Tips on storing your fresh food to last longer
We’ve all had the experience of going to our fruit bowl, pantry or fridge to find wilted, rotten, or mouldy produce which we throw out! This is a waste of good food and money. With the present inflation rate many of us can’t afford this kind of waste so here are some tips on how to make your produce last longer.
The fridge and freezer - These are great inventions for improving the longevity of our perishable produce.
Your fridge should be between 4-5 degrees Celsius. The temperature will vary between seasons so check the temperature occasionally.
Place your fridge or freezer out of direct sunlight and heat so it doesn’t have to work so hard to keep cool and to keep an even temperature throughout the day.
Cover all food in the fridge to prevent cross contamination and tainting. In your fridge store veggies in the bottom with meat, poultry and fish on the shelf above and ready to use in the top shelves.
Anything that goes in the freezer should be labelled with what it is and the date frozen.
Dehydrators are also a good way of preserving excess produce.
Tips for fruit and veg
Most fruit and veg can be kept in the fridge either in the veggie drawer or an airtight plastic container with a paper towel. The exceptions being potatoes, kumara, onions, garlic and bananas.
Excess fruit and veg can be frozen either by first blanching, stewing or snap freezing, then placed in a plastic airtight container or plastic bag.
Bananas - Keep your bananas away from other fruit especially if you like them greenish as the gas released by other fruit will ripen the bananas quickly. Once your bananas are ripe, they will release gas which will ripen other fruit.
Freeze uneaten bananas without skins on in an airtight plastic bag or container and use for smoothies, baking or fried banana.
Avocado – ripen before putting in the fridge, to speed up their ripening put them under your bananas
Managing your fruit bowl – Keep only a day’s supply of fruit in your fruit bowl. As cold fruit is not as flavoursome as warm fruit, take a day’s supply out of your fridge at night so it’s at room temperature the next day ready for eating. Keep your fruit bowl out of the sun and in a coolish place.
Potatoes - store with a little soil still on, in a cool, dark, dry place, such as a pantry or cupboard. Use a storage container that is well-ventilated, such as a crate, a cardboard box with holes punched in it, or any container that will allow any excess moisture to evaporate.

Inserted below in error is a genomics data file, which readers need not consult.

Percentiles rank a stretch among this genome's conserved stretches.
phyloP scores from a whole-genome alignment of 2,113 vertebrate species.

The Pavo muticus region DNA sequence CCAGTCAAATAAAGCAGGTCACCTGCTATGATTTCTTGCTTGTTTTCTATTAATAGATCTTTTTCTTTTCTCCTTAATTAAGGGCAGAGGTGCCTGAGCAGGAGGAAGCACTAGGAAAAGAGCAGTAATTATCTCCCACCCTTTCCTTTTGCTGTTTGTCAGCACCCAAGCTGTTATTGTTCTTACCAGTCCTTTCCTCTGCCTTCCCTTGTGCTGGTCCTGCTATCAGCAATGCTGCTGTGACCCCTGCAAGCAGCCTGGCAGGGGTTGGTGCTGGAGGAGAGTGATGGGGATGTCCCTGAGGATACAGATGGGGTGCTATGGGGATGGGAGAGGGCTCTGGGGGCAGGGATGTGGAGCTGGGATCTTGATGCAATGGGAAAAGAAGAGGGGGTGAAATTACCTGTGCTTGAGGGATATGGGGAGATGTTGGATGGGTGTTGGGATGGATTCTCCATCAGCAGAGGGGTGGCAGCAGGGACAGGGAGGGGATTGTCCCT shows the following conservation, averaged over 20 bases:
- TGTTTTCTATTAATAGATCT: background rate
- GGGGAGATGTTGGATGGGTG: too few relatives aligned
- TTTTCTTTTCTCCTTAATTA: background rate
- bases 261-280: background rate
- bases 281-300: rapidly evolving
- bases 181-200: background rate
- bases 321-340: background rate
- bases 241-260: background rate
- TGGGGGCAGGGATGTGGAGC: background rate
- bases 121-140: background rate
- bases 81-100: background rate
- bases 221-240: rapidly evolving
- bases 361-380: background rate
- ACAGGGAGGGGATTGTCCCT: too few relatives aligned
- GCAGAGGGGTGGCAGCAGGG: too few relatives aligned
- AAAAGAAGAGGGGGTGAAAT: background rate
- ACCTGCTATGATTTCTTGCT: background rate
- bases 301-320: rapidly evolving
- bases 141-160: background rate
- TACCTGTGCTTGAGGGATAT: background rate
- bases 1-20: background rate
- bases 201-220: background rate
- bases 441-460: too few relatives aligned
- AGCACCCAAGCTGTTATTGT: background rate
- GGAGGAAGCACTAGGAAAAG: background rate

Onions – keep in a ventilated space, such as on your bench or pantry, in a paper bag or a wire basket.
Onions and potatoes – do not store next to each other. Onions produce a gas that makes potatoes seed quickly. They can be in the same cupboard if separated with good ventilation.
Limp veggies such as lettuce, broccoli, celery and asparagus can be revived by placing the stems in a container of cold water.
Pre bought packets of lettuce, salad mixes, spinach, coleslaw, open the bag and put a paper towel down each side or place in a brown paper bag.
Meat – should be stored in the fridge. If it’s not going to be eaten by the use by date, store it in the freezer in an airtight well sealed plastic bag.
In the fridge store meat in butchers paper tightly wrapped, in Styrofoam container it came in or an airtight container or plastic bag. If Styrofoam container is open or punctured use another method of storing. If freezing, remove from Styrofoam and put in airtight plastic bag or plastic wrap.
Dairy produce - needs to be stored in the fridge and milk and cream are fine to be frozen.
Cheese – once opened, if in plastic wrapping it is best kept in an airtight container with a paper towel or in a tightly wrapped beeswax cloth. For cheeses that come in paper wrappings, rewrap tightly in the paper they came in and put in an airtight container.
Eggs – will last longer if stored in the fridge, however if you want to do any baking they are best kept out of the fridge in a dark place.
Bread – store in the freezer and bring out what you need. If you are going to eat the bread in the next three days and it came in a plastic bag, leave the bag open so the bread doesn’t sweat and go mouldy store in a dry, dark, cool place. Keep the crusts on the ends to help stop the middle of the loaf from drying out.
These are just some tips on how to store your perishable food, so it lasts longer.
Poorly stored and cared for food can be a source of food poisoning, if you need help keeping your food safe to eat Therapy Professionals Dietitians can help.
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